Is your career a work of art?

Most people aren't really artists, but the idea of creating a masterpiece can go well beyond artistic talent

Bob Dylan

Bob Dylan wrote 'When I Paint My Masterpiece' ( Courtesy of Sony Music)

In 1971 — the year I was born — Bob Dylan wrote the lyrics to a song that would one day become an inspiration for me, in the workplace and in life.

The song's called "When I Paint My Masterpiece." It was first recorded by The Band, and if you're familiar with it, that's likely the version you've heard.

Here's the phrase that gets me: "She promised she'd be there with me, when I paint my masterpiece."

I was drawn to that shortly after meeting the woman who would become my wife. It seemed to perfectly capture the desire many have to achieve something great in life and to have someone beside them to share in that success.

I'm not an artist. Most people aren't. But the idea of painting a masterpiece goes well beyond oils on canvas.It's a construct, a goal that one day we might create something in the swirl of our lives that we can look on with pride.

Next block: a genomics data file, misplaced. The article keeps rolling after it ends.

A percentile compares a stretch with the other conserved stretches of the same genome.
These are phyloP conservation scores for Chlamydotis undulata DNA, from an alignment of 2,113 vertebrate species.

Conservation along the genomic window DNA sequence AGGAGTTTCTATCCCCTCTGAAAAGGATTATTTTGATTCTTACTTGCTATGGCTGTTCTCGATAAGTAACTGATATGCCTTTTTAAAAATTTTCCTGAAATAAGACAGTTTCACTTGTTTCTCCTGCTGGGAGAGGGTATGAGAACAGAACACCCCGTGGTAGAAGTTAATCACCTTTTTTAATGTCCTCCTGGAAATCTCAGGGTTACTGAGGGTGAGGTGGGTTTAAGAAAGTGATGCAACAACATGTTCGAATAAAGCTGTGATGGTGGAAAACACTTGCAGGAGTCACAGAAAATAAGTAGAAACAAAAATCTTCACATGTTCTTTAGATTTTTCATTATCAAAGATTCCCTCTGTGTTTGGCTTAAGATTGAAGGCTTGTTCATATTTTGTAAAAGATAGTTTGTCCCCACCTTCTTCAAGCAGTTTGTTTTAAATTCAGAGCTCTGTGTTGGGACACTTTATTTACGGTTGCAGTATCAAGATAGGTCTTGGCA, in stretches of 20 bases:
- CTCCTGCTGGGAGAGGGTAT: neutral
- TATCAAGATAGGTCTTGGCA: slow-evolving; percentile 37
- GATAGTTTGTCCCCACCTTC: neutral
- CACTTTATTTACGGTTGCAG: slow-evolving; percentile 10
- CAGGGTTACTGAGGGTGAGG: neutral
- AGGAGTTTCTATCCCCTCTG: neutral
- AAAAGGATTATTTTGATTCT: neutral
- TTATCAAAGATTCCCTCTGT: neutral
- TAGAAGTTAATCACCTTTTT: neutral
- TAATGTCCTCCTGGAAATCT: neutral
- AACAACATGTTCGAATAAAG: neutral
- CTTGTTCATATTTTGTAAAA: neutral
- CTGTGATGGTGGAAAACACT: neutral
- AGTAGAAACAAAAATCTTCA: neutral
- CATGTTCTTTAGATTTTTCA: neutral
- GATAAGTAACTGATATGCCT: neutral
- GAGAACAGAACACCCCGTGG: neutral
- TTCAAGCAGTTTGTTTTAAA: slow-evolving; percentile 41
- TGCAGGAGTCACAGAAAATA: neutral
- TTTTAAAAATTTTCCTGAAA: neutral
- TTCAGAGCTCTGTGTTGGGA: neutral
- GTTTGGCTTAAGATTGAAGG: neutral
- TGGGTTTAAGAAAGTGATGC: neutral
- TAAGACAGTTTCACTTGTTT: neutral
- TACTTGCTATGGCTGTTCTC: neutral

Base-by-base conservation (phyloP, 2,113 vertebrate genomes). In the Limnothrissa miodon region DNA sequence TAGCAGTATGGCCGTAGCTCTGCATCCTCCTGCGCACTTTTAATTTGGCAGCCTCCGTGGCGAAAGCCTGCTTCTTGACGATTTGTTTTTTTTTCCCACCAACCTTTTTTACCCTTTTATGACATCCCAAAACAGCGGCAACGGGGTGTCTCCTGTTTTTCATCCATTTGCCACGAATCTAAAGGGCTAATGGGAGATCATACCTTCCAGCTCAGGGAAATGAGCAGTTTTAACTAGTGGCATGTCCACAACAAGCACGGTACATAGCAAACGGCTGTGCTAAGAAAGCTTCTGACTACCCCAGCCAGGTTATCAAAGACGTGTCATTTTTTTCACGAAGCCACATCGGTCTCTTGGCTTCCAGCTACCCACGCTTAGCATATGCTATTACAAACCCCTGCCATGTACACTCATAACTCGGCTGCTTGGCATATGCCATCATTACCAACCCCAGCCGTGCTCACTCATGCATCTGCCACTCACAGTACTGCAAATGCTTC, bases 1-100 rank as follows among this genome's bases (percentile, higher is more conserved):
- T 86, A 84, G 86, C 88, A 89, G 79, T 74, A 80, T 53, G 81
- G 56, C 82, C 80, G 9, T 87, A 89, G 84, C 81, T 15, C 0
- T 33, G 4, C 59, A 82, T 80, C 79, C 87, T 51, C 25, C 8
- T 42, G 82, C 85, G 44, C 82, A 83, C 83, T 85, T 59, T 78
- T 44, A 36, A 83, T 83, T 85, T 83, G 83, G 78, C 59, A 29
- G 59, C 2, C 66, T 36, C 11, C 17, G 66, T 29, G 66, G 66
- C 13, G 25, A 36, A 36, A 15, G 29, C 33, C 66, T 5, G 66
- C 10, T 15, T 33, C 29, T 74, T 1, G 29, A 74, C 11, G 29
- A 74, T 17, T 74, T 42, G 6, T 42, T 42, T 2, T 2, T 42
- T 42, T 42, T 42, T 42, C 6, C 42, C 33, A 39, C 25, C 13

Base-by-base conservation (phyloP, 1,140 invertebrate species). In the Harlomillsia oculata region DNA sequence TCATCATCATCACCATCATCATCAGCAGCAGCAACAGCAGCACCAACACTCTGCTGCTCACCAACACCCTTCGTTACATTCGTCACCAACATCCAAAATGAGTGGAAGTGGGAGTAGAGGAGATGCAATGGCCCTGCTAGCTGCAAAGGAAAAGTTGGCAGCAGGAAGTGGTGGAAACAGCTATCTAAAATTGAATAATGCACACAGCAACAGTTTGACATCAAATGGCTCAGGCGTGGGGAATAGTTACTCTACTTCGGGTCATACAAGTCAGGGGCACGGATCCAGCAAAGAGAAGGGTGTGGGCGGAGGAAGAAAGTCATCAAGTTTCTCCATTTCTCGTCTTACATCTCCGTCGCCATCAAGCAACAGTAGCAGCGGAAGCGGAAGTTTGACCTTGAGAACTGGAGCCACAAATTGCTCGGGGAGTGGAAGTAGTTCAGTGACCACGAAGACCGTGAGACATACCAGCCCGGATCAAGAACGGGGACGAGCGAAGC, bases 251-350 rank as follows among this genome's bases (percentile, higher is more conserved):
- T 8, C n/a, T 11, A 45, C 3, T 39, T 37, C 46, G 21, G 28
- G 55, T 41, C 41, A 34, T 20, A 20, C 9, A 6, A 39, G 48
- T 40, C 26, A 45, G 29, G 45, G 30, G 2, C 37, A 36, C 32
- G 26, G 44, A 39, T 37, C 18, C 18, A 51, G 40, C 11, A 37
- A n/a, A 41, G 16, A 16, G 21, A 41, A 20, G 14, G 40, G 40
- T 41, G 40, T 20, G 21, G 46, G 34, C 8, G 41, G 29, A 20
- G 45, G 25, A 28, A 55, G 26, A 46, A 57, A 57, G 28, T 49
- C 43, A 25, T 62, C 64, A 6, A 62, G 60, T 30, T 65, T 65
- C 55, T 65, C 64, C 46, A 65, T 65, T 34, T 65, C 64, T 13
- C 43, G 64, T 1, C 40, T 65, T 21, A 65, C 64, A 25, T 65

For Steve Jobs, that masterpiece might have been the iPhone if not his company as a whole. But it's a goal that's there for everyone — a web designer, a waiter, an accountant, a lawyer, a teacher, a clerk.

The masterpiece, I believe, is a career led well, a family raised right, a life enjoyed. You don't have to invent the next iPhone or paint the next"Starry Night."

In his wonderful book "The Icarus Deception," Seth Godin writes:

"Art isn't pretty.

Art isn't painting.

Art isn't something you hang on the wall.

Art is what we do when we're truly alive.

If you've already decided that you're not an artist, it's worth considering why you made that decision and what it might take to unmake it.

If you've announced that you have no talent (in anything!), then you're hiding.

Art might scare you.

Art might bust you.

But art is who we are and what we do and what we need.

An artist is someone who uses bravery, insight, creativity and boldness to challenge the status quo. And an artist takes it (all of it, the work, the process, the feedback from those we seek to connect with) personally.

Art isn't a result; it's a journey. The challenge of our time is to find a journey worthy of your heart and your soul."

Whatever the masterpiece you aim to create — whether it's actual art, or an innovation, or a good reputation — it won't come easy.

CHICAGO

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